by Alfan Dangin, Jenny Murphy, and Christopher Melluso, DVM, Center for Veterinary Medicine, FDA
The Centers for Disease Control and Prevention (CDC) tracks and responds to outbreaks of human disease. Similarly, the United States Department of Agriculture (USDA) tracks and responds to outbreaks of foreign animal diseases and endemic diseases of economic importance to livestock. However, no federal agency is responsible for monitoring, tracking, or responding to outbreaks of food-borne disease in companion animals (ex. dogs and cats).
During the 2008 “Gateway to Food Protection” meeting sponsored by FDA, the Outbreaks/Food-Borne and Feed-Borne Investigations Workgroup addressed the lack of federal monitoring and tracking of companion animal diseases. The Workgroup came up with the idea for a Pet Event Tracking Network, or PETNet, as a monitoring system that can be used by FDA, and other federal and State agencies.
To carry out the ideas of the “Gateway to Food Protection” meeting, FDA created the Partnership for Food Protection (PFP). The purpose of the PFP is to bring federal, state, local, territorial, and tribal representatives with expertise in food, feed, epidemiology, laboratory, animal health, environmental and public health together to develop an Integrated Food Safety System (IFSS). Under the leadership of FDA’s Center for Veterinary Medicine (CVM), a workgroup was formed that included members from FDA, several state agencies, CDC, USDA, and the Department of Homeland Security (DHS), leading to the development and implementation of PETNet.
The nationwide recall of melamine-contaminated pet food in 2007 was a key discussion point for the PETNet workgroup. The melamine incident revealed that FDA and State officials responsible for regulating pet food need a better way to collect and share information related to pet food incidents. The workgroup decided that the primary function of PETNet is information sharing, as this is the main concern of both FDA and State officials. PETNet’s goal is to disseminate information to regulators so those in the best position to take quick action to protect the health of pets – typically State officials – will have access to information as soon as it becomes available.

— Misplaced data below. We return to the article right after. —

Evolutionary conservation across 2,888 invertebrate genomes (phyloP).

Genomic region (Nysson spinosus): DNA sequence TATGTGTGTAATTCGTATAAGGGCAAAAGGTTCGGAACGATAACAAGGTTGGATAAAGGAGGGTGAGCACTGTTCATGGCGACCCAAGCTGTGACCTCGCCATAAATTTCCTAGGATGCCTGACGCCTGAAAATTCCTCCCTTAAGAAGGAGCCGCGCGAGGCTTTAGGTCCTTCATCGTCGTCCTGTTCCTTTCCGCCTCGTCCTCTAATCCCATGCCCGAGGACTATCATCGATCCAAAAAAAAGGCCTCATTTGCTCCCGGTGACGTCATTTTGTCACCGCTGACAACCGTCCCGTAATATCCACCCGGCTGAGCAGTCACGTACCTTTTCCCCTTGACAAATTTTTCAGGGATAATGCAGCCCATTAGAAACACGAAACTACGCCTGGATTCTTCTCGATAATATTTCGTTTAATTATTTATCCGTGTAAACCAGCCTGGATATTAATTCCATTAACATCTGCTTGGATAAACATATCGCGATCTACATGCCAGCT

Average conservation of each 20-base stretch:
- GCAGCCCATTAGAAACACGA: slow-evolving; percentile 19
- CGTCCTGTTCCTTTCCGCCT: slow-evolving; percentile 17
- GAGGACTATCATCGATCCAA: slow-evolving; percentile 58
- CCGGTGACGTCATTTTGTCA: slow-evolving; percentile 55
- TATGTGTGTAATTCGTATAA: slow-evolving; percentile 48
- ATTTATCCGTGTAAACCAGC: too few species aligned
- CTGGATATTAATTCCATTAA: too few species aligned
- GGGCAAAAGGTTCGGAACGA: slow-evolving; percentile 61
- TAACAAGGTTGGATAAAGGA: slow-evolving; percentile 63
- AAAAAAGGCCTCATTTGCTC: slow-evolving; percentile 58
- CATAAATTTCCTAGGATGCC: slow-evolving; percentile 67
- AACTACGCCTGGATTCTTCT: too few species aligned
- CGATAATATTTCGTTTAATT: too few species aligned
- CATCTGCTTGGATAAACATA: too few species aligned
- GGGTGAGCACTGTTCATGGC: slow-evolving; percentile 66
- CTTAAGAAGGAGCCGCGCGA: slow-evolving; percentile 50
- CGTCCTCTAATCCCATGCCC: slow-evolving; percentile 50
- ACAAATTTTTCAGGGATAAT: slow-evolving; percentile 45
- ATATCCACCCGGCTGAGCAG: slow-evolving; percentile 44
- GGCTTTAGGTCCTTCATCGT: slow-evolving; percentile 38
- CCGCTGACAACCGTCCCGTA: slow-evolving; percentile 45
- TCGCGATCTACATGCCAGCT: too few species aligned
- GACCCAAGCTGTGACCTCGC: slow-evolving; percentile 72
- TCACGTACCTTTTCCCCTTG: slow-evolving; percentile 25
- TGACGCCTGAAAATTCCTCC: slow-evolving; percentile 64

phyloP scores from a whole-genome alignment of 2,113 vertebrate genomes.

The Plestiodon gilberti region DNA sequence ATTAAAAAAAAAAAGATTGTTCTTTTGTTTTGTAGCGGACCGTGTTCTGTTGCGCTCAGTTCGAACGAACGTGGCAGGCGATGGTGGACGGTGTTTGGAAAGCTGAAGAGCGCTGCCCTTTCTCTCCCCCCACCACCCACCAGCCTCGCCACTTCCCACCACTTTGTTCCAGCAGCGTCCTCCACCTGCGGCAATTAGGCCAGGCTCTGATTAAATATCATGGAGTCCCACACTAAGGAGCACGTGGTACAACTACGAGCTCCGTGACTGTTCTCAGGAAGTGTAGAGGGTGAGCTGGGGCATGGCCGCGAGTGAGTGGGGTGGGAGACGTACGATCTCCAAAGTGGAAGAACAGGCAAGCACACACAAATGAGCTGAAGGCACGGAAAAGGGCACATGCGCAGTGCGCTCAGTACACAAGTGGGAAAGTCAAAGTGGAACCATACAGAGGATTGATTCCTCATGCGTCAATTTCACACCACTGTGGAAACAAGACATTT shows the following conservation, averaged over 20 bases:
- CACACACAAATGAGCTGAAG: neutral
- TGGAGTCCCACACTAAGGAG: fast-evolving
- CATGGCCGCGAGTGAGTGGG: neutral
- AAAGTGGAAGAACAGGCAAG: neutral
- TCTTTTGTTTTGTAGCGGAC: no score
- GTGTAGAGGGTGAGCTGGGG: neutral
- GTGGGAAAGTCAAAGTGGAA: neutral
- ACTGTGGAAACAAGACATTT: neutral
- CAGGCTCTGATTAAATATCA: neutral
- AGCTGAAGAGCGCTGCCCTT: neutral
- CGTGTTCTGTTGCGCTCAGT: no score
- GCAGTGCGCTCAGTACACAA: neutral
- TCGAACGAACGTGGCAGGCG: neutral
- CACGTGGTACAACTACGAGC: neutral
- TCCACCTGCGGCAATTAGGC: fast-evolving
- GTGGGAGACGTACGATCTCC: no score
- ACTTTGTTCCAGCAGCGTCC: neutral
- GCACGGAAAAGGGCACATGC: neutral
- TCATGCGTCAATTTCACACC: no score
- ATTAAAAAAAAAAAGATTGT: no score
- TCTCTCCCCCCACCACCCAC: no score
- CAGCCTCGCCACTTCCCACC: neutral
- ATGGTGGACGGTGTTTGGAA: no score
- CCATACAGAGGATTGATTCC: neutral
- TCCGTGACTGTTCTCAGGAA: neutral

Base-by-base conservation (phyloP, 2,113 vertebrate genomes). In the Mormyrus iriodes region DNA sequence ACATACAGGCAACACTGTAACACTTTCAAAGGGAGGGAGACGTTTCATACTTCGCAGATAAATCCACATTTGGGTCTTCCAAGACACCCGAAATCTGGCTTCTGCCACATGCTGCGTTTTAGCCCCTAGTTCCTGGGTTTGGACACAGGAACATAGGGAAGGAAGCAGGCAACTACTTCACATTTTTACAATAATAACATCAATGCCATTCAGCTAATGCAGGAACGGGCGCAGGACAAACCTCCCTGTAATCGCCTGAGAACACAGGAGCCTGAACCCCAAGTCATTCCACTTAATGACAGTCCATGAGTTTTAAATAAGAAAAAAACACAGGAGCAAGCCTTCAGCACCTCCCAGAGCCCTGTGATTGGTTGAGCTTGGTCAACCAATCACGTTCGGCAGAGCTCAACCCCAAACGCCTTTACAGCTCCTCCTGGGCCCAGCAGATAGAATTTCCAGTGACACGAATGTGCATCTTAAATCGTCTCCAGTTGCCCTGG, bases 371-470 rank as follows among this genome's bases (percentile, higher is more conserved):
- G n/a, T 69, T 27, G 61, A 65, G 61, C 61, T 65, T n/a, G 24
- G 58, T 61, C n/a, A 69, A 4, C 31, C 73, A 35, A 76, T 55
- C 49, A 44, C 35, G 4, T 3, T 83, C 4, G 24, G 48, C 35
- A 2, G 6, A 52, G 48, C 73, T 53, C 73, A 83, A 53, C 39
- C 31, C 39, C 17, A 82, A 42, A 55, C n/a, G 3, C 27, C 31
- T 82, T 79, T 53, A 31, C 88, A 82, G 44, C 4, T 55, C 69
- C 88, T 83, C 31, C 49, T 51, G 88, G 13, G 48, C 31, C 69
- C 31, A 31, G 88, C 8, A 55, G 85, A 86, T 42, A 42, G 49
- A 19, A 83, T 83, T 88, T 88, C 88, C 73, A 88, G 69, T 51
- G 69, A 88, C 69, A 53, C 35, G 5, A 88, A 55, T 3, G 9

PETNet is a secure, web based network that allows information to be exchanged more freely and efficiently between FDA, and other Federal and State regulatory agencies. PETNet allows the exchange of information about pet-food related incidents, such as illness associated with the consumption of pet food or pet food product defects. PETNet gives equal data access to all members. Using the shared information, State and Federal agencies can work together to quickly determine what regulatory actions are needed to prevent or quickly limit adverse effects associated with pet food products.
In August 2010, CVM sent letters to animal health and feed control officials in all states encouraging them to take part in PETNet. At this time, regulatory agencies from all 50 states, 3 U.S. territories, and 4 Federal agencies have agreed to participate in PETNet and have provided the names of over 150 government officials to be members of PETNet.
How PETNet Works:
- PETNet is a secure, web based system.
- A PETNet member completes a reporting form and submits the completed form electronically to PETNet.
- The report is entered into a searchable database which is accessible to members.
- All PETNet members will be able to input data into and extract data from the network.
- PETNet members can customize the system to send them email alerts notifying them of new reports.
Because PETNet members are experts in pet food regulation and safety, they have a good understanding of the information they receive from other PETNet members. They also know which types of issues in their states merit reporting to PETNet. Because PETNet is for government employees only, consumers cannot submit reports through PETNet; however, the information in PETNet will be used to provide more useful, timely, and accurate information to consumers. Consumers can report pet food complaints to their state pet food regulators. Consumers can also report pet food problems to FDA by contacting an FDA Consumer Complaint Coordinator or using the Safety Reporting Portal.
For more information about PETNet, see Federal Register notice volume 75, number 143 (Docket No. 2010-N-0368) (July 27, 2010).